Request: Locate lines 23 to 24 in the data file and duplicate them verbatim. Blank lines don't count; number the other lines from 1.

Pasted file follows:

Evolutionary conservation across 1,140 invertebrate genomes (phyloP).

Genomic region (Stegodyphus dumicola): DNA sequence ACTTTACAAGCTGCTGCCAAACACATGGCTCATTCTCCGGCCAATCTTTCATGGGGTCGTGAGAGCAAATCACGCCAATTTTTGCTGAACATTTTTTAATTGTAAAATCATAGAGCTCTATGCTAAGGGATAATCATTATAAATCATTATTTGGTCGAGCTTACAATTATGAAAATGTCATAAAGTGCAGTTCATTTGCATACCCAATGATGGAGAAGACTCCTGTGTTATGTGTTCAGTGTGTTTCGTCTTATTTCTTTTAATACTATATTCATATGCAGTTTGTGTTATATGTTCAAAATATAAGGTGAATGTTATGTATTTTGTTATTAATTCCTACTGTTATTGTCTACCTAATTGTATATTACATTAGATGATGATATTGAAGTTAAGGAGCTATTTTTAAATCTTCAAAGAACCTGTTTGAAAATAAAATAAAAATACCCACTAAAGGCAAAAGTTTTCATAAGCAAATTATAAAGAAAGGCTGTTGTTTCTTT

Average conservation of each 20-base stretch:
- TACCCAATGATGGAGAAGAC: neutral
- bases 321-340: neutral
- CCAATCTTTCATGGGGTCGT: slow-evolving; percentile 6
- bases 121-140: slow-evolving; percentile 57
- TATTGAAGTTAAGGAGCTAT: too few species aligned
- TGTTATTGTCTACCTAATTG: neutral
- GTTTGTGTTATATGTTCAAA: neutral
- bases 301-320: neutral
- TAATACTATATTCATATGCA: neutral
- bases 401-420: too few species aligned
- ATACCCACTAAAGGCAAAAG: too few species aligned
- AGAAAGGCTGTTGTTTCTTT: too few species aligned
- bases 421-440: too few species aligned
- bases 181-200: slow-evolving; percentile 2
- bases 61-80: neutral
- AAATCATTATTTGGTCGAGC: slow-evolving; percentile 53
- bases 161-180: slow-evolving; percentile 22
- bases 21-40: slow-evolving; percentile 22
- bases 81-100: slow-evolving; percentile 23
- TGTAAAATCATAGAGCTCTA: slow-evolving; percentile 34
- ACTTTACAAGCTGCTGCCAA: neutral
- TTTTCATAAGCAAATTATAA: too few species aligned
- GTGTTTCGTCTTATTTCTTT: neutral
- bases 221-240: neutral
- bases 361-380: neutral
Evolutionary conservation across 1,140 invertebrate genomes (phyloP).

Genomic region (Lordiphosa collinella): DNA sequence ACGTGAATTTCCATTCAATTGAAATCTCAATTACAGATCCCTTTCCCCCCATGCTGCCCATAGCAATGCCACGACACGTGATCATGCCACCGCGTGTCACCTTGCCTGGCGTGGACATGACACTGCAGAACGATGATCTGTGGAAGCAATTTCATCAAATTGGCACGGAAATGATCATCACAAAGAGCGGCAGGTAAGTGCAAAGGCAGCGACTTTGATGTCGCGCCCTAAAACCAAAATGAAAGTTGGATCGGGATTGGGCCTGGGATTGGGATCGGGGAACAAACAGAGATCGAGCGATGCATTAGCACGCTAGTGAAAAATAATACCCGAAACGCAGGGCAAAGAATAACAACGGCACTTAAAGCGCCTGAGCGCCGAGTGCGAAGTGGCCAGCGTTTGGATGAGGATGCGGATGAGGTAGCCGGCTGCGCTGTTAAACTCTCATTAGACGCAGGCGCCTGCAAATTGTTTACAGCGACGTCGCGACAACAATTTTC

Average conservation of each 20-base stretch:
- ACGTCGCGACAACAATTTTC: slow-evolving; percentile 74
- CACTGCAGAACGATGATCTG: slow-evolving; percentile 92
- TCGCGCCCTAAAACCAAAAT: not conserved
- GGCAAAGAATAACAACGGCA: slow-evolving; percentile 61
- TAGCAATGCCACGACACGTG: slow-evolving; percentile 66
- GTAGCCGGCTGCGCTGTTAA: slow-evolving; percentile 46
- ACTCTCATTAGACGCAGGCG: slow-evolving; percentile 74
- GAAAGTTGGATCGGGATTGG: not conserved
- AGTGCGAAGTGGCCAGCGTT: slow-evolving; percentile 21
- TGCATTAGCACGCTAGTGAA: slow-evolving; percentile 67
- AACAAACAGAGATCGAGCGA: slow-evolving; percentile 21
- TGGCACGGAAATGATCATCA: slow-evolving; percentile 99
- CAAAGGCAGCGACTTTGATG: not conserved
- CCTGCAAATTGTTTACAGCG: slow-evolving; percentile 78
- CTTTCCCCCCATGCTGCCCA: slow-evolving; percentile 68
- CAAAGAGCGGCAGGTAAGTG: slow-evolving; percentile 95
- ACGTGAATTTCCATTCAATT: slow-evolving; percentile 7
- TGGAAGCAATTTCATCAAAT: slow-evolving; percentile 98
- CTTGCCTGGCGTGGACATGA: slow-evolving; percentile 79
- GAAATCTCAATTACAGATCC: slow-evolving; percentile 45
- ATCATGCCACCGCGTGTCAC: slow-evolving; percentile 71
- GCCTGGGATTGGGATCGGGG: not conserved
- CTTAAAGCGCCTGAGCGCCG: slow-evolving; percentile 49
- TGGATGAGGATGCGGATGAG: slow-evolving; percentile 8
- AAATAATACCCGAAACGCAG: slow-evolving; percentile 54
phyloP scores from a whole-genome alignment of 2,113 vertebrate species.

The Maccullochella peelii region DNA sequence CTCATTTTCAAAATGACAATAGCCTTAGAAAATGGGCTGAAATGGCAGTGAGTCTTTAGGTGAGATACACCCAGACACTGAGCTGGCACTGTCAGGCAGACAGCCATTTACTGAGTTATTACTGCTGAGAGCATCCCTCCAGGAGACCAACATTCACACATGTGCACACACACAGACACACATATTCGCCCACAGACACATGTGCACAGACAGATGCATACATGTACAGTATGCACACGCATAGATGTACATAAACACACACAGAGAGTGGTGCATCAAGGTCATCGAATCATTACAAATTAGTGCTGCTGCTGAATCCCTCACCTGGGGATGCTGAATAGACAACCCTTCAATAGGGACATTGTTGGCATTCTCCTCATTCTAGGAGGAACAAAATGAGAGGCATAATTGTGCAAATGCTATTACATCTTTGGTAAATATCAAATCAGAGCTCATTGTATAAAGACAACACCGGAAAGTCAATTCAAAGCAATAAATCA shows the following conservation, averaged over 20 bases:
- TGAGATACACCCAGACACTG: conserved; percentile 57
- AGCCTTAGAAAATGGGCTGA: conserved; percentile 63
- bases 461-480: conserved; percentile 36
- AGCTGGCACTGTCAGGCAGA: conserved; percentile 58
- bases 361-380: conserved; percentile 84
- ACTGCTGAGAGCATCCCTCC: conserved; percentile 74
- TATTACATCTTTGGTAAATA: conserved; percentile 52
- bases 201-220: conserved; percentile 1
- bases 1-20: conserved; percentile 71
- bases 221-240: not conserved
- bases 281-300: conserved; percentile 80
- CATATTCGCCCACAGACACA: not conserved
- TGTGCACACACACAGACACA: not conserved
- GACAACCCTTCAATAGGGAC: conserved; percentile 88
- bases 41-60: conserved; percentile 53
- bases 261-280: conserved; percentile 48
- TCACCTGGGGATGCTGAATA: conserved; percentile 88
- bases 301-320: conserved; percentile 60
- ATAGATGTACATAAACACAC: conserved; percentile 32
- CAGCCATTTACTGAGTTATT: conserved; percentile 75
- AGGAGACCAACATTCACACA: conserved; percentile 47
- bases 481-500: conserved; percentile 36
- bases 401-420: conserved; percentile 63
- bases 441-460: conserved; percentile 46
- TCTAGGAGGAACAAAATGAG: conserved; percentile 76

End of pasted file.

- TGTAAAATCATAGAGCTCTA: slow-evolving; percentile 34
- ACTTTACAAGCTGCTGCCAA: neutral